European Union Ambassador to the Philippines Luc Veron hailed the assurance of support made by Albay Rep. Joey Salceda to help improve the international training standards of Filipino seafarers as the European Maritime Safety Agency (EMSA) conducts its audit this month.
In a letter sent to Salceda, Veron thanked the chairman of the House Ways and Means Committee for raising the “particular significance” of the EMSA inspection report as well as for his support for the country’s compliance with the International Convention on Standards of Training, Certification and Watchkeeping for Seafarers (STCW).
“The authorities of the European Union are aware of the economic and social significance that the employment of Filipino seafarers has for the Philippines, but also for the European Union,” the ambassador wrote.
Salceda had earlier written Veron to assure him of Congress’ full support for improving the training standards for Filipino seafarers as EMSA undertakes an audit of the country’s compliance with international training standards.
“Europe-hired Pinoy seafarers are some of our highest foreign currency earners. They account for some 50,000 very well-paid jobs. And we could lose a big number of those jobs if we fail the EMSA audit once again this November,” Salceda wrote in his November 3 letter to the ambassador.
“In view of the EMSA audit for compliance with the International Convention on the Standards of Training, Certification and Watchkeeping for Seafarers (STCW) this November, and in view of the urgency of keeping logistics secure during this turbulent period for the global economy, please be reassured of my full support for any initiative you may forward on the subject.”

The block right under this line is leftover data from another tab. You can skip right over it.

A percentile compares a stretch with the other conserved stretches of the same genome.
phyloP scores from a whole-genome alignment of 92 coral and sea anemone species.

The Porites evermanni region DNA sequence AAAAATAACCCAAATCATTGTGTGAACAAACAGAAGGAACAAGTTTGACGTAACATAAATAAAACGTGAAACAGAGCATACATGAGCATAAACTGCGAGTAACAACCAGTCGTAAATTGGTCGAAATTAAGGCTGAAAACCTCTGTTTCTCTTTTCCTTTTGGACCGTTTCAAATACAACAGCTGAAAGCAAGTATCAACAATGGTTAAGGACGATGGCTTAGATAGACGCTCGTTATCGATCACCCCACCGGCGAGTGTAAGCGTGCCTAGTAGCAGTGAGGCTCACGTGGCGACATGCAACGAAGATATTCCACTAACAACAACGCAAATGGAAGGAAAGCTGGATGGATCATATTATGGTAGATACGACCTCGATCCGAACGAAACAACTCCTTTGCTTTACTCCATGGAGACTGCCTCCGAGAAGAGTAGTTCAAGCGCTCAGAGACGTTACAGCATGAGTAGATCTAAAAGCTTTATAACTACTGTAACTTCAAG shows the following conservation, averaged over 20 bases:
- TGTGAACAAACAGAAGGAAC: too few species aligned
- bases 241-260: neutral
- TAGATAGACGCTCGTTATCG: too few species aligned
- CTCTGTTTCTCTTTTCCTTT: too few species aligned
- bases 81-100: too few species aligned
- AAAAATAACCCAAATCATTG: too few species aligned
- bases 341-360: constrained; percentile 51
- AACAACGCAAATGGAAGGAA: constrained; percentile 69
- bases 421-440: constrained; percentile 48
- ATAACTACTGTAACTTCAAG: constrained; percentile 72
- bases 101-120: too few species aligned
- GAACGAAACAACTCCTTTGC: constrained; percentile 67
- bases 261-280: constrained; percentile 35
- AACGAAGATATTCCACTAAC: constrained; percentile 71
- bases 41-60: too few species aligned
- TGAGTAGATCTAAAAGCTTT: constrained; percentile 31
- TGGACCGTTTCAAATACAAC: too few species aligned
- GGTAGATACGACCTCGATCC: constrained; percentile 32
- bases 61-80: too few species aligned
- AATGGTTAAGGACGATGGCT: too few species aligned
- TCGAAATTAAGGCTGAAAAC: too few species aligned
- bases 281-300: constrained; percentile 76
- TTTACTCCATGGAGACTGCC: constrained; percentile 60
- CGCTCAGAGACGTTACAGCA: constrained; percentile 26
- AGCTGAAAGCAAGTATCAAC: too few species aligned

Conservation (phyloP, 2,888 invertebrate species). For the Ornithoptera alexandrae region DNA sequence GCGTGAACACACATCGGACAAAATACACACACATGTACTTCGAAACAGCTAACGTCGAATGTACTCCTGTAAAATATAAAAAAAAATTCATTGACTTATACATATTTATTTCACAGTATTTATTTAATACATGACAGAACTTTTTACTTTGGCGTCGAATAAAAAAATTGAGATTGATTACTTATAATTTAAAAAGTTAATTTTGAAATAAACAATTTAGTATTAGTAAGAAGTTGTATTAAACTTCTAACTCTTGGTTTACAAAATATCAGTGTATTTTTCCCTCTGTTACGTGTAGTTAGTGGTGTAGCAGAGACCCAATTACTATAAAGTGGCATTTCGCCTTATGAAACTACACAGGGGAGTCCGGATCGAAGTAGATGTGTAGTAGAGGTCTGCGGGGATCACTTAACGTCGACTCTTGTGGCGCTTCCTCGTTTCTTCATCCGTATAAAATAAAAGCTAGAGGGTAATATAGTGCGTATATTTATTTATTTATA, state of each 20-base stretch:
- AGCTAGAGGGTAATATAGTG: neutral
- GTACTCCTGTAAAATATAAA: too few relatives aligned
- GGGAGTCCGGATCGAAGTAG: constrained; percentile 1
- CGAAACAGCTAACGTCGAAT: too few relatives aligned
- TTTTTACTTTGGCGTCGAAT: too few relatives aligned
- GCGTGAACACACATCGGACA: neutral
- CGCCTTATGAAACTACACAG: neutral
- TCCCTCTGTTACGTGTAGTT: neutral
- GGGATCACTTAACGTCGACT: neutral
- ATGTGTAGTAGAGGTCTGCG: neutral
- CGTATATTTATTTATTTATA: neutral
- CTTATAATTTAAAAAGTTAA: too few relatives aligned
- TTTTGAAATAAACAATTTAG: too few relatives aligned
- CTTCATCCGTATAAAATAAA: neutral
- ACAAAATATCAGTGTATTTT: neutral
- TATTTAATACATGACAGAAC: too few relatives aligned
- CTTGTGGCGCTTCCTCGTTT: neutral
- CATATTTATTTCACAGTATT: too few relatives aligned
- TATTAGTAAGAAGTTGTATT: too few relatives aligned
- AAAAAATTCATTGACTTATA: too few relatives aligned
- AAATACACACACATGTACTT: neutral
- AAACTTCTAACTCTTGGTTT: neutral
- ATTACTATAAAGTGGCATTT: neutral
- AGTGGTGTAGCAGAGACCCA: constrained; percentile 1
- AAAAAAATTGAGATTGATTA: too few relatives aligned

“As a senior member of the Congressional leadership team, I would like to express my interest in working with the European Union’s delegation to the Philippines to forward the interests of both Filipino seafarers and European shipping and logistics in areas such as Filipino seafarer training,” Salceda added.
Salceda noted that “over the past few months, the European maritime industry has relied heavily on Filipino seafarers, who are culturally predisposed towards the West.”
“They have very few problems with us culturally, but we need to boost our training and take serious heed of the concerns of EMSA. We have been failing their audits for at least 16 years already,” he said.